Encountering the “sati”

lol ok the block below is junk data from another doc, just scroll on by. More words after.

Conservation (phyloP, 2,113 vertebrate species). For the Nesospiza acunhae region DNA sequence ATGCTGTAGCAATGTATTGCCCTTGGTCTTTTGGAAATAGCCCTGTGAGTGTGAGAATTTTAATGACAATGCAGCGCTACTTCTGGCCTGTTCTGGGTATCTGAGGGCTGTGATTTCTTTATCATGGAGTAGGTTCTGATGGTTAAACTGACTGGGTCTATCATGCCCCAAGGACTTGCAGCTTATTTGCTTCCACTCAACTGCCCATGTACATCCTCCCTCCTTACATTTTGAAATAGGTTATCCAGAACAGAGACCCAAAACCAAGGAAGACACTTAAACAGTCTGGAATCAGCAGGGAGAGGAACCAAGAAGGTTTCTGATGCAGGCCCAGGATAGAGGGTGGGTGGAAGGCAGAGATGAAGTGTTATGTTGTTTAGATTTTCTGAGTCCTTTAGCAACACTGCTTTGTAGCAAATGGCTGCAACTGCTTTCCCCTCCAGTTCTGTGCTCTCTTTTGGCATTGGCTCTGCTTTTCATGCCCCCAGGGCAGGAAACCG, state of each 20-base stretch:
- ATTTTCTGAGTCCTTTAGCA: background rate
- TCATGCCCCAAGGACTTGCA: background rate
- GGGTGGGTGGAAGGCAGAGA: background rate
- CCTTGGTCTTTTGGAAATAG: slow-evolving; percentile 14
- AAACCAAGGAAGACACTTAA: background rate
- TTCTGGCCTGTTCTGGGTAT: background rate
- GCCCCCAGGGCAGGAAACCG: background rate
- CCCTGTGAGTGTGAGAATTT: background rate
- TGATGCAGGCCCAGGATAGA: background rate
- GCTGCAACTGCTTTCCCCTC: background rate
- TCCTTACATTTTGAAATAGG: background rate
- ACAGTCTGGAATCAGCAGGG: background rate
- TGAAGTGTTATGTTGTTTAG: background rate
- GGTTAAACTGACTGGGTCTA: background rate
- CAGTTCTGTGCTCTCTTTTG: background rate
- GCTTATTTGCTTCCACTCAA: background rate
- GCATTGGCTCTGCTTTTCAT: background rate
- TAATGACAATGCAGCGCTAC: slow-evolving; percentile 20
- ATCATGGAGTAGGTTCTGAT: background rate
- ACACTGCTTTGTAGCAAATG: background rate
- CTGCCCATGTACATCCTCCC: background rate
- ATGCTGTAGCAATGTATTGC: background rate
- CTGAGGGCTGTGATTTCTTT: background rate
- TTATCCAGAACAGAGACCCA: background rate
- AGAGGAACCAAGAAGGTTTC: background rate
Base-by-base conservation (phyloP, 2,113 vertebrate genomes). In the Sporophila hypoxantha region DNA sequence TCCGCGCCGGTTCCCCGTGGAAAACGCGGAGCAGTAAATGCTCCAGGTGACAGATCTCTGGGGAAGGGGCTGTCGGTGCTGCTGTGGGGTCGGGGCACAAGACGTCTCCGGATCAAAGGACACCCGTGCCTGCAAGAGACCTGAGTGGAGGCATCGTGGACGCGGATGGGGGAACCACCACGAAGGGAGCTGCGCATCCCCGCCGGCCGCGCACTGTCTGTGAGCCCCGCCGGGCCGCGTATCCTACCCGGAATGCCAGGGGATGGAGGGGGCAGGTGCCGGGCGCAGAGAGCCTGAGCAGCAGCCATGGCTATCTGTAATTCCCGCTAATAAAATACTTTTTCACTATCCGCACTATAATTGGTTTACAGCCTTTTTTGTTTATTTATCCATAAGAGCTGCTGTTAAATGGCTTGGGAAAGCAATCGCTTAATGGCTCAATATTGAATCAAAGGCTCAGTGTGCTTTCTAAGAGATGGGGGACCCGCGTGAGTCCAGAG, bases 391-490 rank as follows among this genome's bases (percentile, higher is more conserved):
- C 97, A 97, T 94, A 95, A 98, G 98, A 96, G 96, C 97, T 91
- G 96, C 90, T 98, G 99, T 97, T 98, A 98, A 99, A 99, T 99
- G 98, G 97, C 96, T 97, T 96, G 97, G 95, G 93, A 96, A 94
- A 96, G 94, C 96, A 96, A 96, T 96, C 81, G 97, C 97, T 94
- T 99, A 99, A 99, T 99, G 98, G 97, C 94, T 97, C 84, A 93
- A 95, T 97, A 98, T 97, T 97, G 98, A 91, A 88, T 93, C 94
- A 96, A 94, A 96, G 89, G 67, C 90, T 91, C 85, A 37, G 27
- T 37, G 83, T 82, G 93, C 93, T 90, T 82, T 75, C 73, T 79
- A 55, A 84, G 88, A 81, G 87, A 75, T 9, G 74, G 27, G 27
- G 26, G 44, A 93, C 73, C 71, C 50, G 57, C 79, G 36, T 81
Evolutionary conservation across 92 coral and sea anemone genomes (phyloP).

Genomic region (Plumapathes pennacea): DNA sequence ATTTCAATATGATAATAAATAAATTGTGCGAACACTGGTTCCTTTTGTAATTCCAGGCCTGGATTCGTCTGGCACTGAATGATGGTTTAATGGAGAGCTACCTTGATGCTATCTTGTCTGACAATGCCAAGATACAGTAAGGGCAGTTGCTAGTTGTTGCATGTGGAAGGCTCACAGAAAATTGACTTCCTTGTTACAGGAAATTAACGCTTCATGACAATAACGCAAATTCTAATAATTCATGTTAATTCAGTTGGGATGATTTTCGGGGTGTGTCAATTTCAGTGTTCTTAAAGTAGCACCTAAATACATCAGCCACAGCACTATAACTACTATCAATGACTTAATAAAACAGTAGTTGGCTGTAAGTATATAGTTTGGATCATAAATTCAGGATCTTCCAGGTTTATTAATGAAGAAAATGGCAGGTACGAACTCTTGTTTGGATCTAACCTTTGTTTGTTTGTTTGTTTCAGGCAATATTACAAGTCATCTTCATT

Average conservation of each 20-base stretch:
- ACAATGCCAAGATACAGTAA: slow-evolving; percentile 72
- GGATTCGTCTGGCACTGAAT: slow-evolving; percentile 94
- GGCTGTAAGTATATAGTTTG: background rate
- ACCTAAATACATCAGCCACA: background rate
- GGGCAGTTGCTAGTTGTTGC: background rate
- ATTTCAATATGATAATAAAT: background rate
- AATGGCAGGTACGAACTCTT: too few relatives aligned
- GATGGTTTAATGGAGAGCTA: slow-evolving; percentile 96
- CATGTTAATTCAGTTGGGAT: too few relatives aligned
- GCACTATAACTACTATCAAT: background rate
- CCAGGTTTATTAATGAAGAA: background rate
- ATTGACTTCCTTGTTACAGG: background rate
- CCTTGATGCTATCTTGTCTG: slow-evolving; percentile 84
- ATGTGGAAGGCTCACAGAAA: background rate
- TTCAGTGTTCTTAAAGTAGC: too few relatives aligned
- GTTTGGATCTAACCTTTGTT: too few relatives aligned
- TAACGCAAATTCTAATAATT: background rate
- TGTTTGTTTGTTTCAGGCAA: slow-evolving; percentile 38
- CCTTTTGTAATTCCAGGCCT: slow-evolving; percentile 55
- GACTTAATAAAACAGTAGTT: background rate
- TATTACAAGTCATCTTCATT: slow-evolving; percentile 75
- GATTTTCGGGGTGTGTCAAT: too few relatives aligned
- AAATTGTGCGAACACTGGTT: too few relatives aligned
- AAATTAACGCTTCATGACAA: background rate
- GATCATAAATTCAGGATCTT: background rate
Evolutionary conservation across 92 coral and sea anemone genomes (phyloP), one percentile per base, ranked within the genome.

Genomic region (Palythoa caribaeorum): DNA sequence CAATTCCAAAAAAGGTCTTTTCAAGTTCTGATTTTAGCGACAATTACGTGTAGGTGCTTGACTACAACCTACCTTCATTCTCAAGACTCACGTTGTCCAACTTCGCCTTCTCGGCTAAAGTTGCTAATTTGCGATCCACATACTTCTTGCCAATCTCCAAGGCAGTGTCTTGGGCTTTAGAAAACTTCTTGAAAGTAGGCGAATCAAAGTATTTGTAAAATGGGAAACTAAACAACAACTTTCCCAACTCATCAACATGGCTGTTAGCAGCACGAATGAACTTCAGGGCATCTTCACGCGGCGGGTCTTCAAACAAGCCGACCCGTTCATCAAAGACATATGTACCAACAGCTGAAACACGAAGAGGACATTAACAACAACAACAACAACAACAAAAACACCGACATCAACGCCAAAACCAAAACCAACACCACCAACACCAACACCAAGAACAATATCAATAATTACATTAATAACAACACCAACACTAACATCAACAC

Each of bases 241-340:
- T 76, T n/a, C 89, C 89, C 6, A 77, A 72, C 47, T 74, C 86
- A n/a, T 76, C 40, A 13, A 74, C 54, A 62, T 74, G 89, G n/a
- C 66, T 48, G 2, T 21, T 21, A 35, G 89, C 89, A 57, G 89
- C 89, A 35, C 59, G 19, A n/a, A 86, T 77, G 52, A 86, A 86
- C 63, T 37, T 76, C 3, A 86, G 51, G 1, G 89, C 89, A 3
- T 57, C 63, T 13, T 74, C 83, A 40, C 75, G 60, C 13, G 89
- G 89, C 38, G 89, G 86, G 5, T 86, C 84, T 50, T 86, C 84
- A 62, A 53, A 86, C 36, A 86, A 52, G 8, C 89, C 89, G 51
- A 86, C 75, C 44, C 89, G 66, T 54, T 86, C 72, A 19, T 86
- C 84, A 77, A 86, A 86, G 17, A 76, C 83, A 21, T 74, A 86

This chapter looks at accounts of the custom of “sati” or widow-burning, as practiced in India, by various European, especially English, travel writers over the seventeenth century, examining the narratives of Edward Terry, Francois Bernier, Peter Mundy, John Ovongton, and Thomas Bowrey. Some of the writers praised the courage and loyalty of the widow while condemning her false religion, some even transforming the “sati” into a witch. In the process, they disavowed the presence of shared values, which provided implicit justification of the custom, thereby displaying ambivalence. The latter half of the period shows narratives which focus on ethnographic details, evince dispassionate observation, seek rational explanations, and investigate motives, demonstrating trends of the Enlightenment. Others seek to root the practice in the innate goodness of human nature and explain the origin of the custom in terms of universal impulses of love and benevolence. Anticipating the colonial period, writers like Bowrey fashion the European/English observer into a savior figure who opposes the barbarous and cruel Indians in protecting the innocent sati. The contradictions, displayed in the narratives, demonstrate the ambivalence the custom evoked.